Weekends in Yosemite

13 10 2009

One of the perks of living in the Bay Area (other than getting to climb at Planet Granite Sunnyvale, which I love) is that I live within weekend distance of Yosemite now. And that’s pretty sweet.

My main obstacle in taking advantage of my awesome proximity to huge granite walls (and some not so huge ones too) is that I’m pretty intimidated by the idea of Yosemite. There’s so much history there and so many amazing rock climbers that I have a hard time bringing the confidence I have at my favorite playgrounds (Squamish, Smith Rock, etc.) to the Valley with me. Even though I know that I can climb 5.11, I drive into those hallowed grounds and feel afraid of 5.9. And it’s not that there aren’t plenty of great routes under 5.9 in the Valley, but I’m pretty sure it’s silly to let my intimidation limit me to that extent. So that’s what I’ve been working on on these weekend in the Valley.

The first weekend (Oct 3/4) was the weekend of the Yosemite tweetup – 6 twitter friends meeting at a campsite at Crane Flat and doing some climbing together. This weekend was fun, but didn’t actually involve a lot of climbing since I was recovering from a pretty nasty cold/flu/something and it snowed on Saturday night and into Sunday morning. Nevertheless, it was fun to hang out at the crag and see that climbing in Yosemite does not always have to be a huge production involving many many pitches (and often haul bags). This was good for reducing intimidation.

This last weekend (Oct 10/11), Luke and Stein were going to the Valley to start working on Freerider, which they would eventually like to free. I wanted to go too, to get the most out of my week and a half of Luke visiting and to get some climbing in myself. This was my first time climbing outside with my new gym partner (and awesome climber girl) Sarah Kate.

On Saturday we had a slow start due to waiting in line at Camp 4 in the morning, then transferring all our food and tents from the Friday night campsite. We headed to the Five Open Books to try Commitment (5.9) because we wanted to do a multipitch together (this is a short, 3-pitch climb, so a good way to make sure we work well together on a multipitch before trying something harder and/or longer). However, there were lots of parties in front of us and two in line behind us, so we decided to bail and go cragging instead.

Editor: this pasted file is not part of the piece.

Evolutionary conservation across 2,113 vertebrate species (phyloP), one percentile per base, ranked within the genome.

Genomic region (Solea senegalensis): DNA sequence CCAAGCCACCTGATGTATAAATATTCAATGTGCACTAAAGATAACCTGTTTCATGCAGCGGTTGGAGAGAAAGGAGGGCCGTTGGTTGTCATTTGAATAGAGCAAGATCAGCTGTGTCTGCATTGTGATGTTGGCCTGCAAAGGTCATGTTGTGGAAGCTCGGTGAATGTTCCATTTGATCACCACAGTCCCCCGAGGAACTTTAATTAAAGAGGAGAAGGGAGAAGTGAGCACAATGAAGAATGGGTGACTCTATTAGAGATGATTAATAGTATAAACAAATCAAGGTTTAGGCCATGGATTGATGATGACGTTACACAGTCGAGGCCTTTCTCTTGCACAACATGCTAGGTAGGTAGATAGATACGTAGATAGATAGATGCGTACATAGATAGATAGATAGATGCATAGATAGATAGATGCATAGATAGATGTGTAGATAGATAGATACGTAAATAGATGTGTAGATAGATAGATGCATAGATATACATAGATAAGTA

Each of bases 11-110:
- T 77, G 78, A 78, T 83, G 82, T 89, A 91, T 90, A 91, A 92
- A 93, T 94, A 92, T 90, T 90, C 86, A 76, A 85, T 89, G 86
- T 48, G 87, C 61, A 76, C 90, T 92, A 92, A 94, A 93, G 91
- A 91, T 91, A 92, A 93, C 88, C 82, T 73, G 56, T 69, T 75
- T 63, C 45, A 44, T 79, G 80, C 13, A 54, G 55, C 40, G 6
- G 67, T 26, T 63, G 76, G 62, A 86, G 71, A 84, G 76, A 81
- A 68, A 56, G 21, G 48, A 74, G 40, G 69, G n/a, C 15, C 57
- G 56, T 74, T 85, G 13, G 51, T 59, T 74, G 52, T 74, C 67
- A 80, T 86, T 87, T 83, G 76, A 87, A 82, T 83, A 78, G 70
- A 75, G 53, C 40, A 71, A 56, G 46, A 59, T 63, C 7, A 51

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Lizzy on the first pitch of the Salathe (5.10c) with lots of El Cap above.

We thought the El Cap Base cragging looked fun, so we headed to the meadow and hiked to the base. We warmed up with Little John Right (5.8), then intercepted Luke and Stein as they finished rapping down the fixed lines from the Heart Ledges. We had wanted to get on Moby Dick (5.10a), but it was crowded, so someone convinced me to do the first pitch of the Salathe Wall (5.10c). Ok – jumping right into Yosemite 5.10, but this pitch was supposed to be good. I kept expecting it to have awful pin scars and slippery feet, but I reached the anchors before I found any! The pitch was actually really fun and very reasonable for the grade. Take that, intimidation! Moby Dick was STILL crowded, so Sarah Kate took a TR lap on Ahab (5.10b sandbag) and we headed down with the boys to cook dinner in the dark.

The next day, we were up and at ’em a little earlier, so there was only one party ahead of us at Commitment. We waited a little at the base, but not too long. The route was fun and pretty low-key. I can understand why it would be the first 5.9 multipitch for people since it really only has a couple of 5.9 moves (and the 1st pitch 5.8 splitter is awesome!). We headed to the El Cap Meadow to eat our lunches and look up at the climbers, then decided to get on a couple more pitches by doing Jamcrack.

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Sarah Kate on the first pitch of Jamcrack (5.7)

We arrived to Sunnyside Bench to find it nearly deserted – only 2 climbers on their way down from Jamcrack. We were psyched. Sarah Kate led the first pitch and I got the 2nd. I’d done the first pitch before, but the 2nd was new to both of us and it was really fantastic – great, easy jamming and a lot less slippery than the first pitch because the slightly harder rating must keep the crowds off it a bit more. Then we toproped the 5.10s to the left of the first pitch of Jamcrack before calling it a day.

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Lizzy on the second pitch of Jamcrack (5.8)

Overall, it was a great, relaxed weekend and I think we both felt a little less intimidated about climbing in the Valley. Maybe one of these next weekends we’ll get on a harder, longer route like the East Buttress of El Cap (or South by Southwest, which Luke and I didn’t do the weekend before since I was still sick).

But for now, it’s raining (here and in the Valley, I think), so time to get some work done in preparation for the next climbing weekend.




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